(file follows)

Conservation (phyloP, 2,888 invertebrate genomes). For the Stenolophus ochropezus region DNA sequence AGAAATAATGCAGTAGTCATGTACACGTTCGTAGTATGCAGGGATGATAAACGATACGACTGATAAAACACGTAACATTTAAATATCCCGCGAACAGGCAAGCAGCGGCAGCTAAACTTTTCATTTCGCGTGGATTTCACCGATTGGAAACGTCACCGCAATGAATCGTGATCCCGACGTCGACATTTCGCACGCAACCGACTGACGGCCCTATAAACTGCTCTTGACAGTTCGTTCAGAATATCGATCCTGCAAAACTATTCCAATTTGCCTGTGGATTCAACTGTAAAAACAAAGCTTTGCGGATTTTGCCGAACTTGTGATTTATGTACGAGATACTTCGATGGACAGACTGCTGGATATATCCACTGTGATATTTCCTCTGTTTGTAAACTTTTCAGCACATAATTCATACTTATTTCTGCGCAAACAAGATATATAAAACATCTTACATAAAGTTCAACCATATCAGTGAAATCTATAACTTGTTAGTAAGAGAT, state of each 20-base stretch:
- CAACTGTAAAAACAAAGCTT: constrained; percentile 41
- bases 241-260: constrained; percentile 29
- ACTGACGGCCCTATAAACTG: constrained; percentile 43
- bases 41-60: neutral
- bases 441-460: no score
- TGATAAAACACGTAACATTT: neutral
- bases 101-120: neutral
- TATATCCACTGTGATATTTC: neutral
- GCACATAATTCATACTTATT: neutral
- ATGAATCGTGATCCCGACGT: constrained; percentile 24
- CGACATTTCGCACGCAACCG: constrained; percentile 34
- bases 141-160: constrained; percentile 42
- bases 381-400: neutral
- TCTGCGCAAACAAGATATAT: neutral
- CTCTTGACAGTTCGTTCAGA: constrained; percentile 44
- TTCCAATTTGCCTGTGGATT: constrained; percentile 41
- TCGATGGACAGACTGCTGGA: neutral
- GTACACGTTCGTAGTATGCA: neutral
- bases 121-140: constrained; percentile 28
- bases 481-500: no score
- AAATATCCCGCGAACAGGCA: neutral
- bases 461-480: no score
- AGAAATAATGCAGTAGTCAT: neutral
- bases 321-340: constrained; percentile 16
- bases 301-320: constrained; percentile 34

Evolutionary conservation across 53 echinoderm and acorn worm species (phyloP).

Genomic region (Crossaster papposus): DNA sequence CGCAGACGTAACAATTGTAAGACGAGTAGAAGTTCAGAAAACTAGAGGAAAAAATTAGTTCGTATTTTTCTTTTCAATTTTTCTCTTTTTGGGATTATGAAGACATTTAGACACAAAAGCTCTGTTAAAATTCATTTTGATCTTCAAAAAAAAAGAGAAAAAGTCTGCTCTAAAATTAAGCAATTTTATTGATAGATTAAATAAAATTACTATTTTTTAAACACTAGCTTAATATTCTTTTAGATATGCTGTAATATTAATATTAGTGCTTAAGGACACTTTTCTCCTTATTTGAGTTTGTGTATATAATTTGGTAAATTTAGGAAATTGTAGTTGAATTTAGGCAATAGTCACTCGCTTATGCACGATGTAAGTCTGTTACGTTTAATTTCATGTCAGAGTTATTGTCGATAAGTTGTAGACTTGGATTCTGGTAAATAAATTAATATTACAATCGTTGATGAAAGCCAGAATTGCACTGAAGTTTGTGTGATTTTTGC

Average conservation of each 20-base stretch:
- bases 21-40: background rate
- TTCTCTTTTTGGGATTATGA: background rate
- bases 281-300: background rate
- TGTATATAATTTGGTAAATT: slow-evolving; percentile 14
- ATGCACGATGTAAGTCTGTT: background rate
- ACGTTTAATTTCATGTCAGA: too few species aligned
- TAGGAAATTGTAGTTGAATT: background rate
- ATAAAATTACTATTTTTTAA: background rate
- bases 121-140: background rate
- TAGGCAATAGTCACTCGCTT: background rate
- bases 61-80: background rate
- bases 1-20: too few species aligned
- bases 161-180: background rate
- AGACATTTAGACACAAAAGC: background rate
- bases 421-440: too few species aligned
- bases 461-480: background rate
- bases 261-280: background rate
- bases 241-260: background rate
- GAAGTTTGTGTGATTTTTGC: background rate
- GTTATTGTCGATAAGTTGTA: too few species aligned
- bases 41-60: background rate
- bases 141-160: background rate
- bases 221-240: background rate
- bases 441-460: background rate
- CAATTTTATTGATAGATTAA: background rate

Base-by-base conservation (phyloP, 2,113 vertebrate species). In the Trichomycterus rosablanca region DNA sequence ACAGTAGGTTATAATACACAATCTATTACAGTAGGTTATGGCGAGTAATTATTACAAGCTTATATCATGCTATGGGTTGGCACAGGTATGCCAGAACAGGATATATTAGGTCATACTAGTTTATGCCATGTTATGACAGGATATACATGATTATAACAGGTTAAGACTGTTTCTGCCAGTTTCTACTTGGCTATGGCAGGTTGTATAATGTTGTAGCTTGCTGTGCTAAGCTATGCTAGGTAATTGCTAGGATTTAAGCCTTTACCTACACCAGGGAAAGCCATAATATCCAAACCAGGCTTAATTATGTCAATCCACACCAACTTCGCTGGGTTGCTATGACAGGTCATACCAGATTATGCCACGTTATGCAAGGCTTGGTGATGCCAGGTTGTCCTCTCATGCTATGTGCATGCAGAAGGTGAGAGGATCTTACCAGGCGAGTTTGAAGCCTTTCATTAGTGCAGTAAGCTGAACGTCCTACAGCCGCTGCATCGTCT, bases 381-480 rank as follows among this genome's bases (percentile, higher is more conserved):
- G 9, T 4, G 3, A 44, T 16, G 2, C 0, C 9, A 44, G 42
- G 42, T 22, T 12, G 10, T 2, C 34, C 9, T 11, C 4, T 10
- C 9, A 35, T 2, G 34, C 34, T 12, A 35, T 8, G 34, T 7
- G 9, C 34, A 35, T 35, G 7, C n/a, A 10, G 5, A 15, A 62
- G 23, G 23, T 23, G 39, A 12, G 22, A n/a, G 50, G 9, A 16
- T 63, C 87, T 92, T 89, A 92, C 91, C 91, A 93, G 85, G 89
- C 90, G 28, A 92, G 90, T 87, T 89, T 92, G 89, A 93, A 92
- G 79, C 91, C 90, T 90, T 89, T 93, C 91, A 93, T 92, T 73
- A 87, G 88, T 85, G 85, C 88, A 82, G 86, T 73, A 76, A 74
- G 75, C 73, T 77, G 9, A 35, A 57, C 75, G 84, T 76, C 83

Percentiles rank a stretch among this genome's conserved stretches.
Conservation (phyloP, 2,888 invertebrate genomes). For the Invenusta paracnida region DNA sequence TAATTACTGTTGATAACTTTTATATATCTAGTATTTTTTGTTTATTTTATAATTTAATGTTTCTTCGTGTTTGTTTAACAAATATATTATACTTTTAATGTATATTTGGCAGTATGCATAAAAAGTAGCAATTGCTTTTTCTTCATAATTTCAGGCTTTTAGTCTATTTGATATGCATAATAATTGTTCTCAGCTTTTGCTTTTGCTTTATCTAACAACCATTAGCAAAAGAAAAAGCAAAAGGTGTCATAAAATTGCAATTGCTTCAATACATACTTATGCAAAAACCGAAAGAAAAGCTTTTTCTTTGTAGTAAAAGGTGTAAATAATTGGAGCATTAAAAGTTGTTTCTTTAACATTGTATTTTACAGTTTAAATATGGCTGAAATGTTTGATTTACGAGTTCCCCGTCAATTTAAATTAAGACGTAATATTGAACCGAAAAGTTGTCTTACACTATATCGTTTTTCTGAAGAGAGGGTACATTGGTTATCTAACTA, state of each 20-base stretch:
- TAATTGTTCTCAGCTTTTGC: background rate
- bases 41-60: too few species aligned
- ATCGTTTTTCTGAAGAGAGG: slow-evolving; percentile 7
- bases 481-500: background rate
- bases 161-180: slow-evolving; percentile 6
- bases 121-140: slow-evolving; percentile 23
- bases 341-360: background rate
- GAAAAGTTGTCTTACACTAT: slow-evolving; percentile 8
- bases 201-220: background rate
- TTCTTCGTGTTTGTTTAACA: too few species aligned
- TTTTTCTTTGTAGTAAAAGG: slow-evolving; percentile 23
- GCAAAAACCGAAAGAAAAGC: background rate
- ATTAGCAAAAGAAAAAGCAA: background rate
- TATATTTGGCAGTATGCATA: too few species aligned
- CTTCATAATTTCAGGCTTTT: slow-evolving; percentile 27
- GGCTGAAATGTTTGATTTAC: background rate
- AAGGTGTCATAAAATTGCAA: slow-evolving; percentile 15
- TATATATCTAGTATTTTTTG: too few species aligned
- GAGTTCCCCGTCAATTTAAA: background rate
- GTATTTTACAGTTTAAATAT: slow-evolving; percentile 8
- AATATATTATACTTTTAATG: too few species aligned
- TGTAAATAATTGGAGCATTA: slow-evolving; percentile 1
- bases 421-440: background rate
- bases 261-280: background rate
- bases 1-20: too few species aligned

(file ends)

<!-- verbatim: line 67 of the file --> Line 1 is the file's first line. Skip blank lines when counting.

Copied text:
Conservation (phyloP, 2,888 invertebrate genomes). For the Invenusta paracnida region DNA sequence TAATTACTGTTGATAACTTTTATATATCTAGTATTTTTTGTTTATTTTATAATTTAATGTTTCTTCGTGTTTGTTTAACAAATATATTATACTTTTAATGTATATTTGGCAGTATGCATAAAAAGTAGCAATTGCTTTTTCTTCATAATTTCAGGCTTTTAGTCTATTTGATATGCATAATAATTGTTCTCAGCTTTTGCTTTTGCTTTATCTAACAACCATTAGCAAAAGAAAAAGCAAAAGGTGTCATAAAATTGCAATTGCTTCAATACATACTTATGCAAAAACCGAAAGAAAAGCTTTTTCTTTGTAGTAAAAGGTGTAAATAATTGGAGCATTAAAAGTTGTTTCTTTAACATTGTATTTTACAGTTTAAATATGGCTGAAATGTTTGATTTACGAGTTCCCCGTCAATTTAAATTAAGACGTAATATTGAACCGAAAAGTTGTCTTACACTATATCGTTTTTCTGAAGAGAGGGTACATTGGTTATCTAACTA, state of each 20-base stretch: